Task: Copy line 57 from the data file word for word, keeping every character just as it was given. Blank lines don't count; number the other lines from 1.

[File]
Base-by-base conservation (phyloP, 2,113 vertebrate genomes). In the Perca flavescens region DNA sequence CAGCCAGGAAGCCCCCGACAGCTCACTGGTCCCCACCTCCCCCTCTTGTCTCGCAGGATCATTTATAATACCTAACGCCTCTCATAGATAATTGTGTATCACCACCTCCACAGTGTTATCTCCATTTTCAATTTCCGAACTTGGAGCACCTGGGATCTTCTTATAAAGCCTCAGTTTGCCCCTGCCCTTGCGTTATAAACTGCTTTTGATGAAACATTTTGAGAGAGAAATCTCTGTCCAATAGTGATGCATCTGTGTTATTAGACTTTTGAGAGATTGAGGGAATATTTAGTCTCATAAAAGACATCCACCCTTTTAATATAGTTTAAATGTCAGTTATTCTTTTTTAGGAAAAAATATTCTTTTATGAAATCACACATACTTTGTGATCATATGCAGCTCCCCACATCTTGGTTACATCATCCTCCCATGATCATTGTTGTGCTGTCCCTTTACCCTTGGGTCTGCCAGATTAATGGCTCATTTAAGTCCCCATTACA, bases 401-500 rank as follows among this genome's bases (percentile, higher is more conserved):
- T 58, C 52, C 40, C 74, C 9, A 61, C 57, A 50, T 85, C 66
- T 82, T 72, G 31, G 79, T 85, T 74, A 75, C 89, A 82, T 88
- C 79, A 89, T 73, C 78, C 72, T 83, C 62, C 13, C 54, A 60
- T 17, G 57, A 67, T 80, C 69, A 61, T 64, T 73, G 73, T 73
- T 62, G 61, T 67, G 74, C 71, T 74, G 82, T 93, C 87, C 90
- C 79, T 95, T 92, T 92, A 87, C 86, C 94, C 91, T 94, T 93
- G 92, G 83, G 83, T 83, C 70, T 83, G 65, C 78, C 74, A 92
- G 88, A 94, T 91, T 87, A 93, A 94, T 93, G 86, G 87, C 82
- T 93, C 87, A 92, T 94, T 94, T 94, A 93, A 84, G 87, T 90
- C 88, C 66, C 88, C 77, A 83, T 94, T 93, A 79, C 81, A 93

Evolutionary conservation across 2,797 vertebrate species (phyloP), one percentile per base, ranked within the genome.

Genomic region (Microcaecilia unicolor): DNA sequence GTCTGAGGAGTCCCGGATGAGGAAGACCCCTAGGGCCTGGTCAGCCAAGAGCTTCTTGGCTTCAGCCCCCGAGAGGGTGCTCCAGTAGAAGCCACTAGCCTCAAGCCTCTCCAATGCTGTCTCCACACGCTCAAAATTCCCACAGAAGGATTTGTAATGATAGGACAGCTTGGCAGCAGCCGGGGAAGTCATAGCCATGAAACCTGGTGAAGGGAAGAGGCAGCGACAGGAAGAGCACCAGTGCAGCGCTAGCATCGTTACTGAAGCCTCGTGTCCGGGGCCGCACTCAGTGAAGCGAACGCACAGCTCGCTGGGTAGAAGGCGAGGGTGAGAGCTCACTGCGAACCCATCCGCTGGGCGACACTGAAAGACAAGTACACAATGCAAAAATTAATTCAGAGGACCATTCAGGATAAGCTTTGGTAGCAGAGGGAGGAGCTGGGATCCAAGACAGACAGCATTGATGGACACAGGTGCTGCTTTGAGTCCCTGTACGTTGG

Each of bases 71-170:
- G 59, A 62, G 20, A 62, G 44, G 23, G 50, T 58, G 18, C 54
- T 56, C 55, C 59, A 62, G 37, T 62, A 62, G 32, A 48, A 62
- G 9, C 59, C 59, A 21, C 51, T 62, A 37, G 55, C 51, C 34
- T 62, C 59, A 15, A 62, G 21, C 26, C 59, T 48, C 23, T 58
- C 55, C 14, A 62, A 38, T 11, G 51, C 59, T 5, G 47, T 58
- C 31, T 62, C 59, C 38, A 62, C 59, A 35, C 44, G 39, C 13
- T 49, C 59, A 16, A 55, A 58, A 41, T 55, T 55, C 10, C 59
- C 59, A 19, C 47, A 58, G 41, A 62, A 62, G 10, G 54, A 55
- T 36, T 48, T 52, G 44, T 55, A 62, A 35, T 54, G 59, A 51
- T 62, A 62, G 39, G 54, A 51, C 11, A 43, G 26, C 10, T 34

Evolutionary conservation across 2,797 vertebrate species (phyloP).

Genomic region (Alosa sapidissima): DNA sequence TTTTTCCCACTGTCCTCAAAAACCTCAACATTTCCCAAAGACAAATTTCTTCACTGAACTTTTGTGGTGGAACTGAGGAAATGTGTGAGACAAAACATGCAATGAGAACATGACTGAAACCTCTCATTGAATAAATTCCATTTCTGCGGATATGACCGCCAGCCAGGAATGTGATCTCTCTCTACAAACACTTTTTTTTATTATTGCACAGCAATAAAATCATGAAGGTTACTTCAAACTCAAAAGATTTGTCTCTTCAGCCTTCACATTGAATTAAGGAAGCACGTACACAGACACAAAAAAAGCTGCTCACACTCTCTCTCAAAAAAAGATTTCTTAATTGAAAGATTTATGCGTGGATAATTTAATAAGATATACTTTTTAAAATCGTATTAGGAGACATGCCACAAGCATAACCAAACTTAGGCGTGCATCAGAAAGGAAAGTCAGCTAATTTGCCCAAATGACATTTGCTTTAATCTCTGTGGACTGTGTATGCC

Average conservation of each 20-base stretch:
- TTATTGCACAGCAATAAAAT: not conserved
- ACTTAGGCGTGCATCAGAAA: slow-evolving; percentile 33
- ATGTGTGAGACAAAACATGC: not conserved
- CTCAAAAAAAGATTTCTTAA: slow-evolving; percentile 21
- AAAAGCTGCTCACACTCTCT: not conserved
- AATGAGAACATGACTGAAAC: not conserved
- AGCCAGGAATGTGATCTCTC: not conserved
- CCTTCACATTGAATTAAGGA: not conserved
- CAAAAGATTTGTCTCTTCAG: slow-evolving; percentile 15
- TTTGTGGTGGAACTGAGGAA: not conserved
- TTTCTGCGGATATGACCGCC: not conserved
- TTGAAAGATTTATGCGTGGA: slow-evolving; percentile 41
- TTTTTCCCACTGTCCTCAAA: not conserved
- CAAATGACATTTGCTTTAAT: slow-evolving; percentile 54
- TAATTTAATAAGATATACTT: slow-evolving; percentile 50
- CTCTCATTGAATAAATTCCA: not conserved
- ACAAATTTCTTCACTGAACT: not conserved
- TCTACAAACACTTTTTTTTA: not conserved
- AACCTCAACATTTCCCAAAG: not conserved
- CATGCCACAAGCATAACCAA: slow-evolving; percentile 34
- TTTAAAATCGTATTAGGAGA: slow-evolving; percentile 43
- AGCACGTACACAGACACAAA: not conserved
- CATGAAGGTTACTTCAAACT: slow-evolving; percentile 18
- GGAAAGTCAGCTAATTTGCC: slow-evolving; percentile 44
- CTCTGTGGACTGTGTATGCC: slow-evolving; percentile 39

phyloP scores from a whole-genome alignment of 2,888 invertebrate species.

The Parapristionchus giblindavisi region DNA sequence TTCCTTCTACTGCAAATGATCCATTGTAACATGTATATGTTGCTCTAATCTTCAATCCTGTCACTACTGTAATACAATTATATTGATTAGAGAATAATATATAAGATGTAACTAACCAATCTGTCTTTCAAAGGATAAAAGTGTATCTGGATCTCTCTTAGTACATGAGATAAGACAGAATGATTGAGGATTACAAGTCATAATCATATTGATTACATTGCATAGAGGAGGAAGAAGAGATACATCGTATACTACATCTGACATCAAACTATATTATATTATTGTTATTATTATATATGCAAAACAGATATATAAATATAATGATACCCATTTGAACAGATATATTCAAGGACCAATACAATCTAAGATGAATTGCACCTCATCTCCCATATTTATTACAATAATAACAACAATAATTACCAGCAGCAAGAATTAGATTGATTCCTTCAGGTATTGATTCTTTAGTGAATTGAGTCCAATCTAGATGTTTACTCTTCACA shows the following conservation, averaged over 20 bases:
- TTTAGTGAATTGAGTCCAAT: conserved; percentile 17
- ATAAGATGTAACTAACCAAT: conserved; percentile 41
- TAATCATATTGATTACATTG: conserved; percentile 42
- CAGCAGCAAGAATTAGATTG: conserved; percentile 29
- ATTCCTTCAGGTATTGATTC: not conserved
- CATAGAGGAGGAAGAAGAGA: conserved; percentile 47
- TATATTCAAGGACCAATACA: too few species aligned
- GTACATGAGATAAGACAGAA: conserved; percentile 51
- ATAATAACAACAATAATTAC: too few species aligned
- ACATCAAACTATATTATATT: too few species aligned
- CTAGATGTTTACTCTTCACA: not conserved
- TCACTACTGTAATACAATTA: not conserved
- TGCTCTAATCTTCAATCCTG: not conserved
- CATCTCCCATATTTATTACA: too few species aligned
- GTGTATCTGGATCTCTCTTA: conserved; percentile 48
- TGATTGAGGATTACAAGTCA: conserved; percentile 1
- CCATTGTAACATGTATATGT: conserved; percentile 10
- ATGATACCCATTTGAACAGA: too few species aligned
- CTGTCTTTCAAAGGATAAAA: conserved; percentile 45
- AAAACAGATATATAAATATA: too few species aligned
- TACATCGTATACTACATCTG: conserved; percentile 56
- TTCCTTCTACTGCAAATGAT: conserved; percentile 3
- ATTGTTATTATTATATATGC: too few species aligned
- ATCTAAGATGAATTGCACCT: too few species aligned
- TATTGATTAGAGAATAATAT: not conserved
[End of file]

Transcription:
- TAATCATATTGATTACATTG: conserved; percentile 42